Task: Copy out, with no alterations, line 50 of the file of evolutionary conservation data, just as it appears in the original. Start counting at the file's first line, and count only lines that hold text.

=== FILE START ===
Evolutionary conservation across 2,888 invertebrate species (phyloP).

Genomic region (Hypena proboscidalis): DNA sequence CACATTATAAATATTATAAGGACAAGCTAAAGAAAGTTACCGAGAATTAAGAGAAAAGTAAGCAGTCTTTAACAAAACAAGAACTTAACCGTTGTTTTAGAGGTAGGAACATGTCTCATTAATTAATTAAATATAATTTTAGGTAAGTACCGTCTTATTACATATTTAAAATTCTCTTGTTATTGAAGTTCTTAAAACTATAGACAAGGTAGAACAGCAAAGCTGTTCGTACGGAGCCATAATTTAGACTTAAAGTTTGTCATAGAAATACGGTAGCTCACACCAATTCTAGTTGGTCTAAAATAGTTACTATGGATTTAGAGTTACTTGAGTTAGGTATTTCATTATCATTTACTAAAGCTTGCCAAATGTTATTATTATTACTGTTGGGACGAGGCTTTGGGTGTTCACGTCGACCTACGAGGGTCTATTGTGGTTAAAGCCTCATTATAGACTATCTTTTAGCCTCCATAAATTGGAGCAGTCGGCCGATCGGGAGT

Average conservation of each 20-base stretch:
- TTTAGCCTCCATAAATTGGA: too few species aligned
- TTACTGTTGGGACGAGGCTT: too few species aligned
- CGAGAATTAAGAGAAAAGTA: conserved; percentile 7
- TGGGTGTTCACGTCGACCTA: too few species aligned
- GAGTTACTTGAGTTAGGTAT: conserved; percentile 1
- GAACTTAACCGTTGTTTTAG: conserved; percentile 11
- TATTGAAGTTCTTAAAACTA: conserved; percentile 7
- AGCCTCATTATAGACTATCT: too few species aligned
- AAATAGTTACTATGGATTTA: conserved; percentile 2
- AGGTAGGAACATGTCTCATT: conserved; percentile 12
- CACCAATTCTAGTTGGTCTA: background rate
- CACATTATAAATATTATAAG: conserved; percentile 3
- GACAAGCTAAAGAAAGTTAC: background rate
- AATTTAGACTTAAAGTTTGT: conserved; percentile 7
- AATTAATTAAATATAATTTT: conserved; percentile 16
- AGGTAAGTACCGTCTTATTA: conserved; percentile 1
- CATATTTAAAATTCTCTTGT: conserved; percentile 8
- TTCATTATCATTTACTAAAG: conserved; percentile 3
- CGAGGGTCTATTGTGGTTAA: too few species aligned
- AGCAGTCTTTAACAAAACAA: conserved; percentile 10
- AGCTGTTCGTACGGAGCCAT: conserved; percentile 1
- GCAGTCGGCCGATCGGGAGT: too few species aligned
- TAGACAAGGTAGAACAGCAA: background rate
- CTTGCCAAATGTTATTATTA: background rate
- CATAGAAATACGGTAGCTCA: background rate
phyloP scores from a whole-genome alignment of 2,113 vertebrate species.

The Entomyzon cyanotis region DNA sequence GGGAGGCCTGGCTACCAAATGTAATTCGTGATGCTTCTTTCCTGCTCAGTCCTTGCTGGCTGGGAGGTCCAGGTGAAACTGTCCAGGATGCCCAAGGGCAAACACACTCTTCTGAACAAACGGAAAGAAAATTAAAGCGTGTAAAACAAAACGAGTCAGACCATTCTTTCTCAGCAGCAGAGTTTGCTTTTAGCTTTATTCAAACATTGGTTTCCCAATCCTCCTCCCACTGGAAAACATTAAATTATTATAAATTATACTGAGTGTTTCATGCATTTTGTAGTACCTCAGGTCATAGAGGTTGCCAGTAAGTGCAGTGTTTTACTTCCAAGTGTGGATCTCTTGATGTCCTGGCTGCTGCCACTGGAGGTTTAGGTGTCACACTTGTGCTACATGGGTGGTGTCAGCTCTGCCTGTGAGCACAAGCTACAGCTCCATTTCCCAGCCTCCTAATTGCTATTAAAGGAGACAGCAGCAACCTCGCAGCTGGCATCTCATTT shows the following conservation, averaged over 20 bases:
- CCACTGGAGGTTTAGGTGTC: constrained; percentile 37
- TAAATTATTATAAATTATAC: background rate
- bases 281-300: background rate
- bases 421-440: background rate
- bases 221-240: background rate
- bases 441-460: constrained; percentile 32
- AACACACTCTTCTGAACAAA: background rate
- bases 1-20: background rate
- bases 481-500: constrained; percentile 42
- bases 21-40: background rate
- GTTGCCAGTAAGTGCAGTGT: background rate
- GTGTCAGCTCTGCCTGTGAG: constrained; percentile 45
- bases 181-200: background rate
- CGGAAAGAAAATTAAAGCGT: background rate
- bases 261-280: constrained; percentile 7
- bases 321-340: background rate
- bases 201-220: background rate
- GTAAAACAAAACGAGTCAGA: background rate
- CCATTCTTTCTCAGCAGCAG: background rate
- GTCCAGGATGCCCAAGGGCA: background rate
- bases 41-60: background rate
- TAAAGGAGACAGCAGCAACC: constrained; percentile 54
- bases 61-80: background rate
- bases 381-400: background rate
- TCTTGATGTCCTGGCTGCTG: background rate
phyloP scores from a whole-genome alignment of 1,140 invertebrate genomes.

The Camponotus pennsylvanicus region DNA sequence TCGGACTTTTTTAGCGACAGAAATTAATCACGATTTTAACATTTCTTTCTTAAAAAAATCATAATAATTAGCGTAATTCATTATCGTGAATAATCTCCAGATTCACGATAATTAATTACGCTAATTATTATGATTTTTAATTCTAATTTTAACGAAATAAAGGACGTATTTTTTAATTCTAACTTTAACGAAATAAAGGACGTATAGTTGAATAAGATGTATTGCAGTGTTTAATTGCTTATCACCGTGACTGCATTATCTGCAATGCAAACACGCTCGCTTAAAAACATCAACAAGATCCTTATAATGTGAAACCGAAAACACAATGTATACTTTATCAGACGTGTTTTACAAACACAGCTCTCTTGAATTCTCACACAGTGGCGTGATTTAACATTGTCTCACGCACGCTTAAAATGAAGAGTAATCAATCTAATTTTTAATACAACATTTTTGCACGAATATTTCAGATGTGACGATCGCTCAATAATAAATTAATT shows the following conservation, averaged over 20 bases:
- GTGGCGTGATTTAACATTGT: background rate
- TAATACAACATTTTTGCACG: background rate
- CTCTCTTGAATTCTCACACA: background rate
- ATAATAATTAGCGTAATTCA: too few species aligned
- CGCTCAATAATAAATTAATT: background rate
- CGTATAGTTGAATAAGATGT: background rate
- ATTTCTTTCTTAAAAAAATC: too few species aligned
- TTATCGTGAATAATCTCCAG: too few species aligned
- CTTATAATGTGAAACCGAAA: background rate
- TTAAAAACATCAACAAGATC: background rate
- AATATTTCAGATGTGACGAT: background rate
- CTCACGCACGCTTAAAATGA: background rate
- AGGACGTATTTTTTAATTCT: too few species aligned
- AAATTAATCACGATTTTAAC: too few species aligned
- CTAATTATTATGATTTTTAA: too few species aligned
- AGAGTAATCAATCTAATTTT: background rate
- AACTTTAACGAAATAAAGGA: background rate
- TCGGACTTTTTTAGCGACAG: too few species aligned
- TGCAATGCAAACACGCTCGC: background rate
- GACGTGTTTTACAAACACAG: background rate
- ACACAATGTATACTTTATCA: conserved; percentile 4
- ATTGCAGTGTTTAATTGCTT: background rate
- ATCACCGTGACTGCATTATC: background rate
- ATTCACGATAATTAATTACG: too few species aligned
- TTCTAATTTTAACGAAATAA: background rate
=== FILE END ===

- GTCCAGGATGCCCAAGGGCA: background rate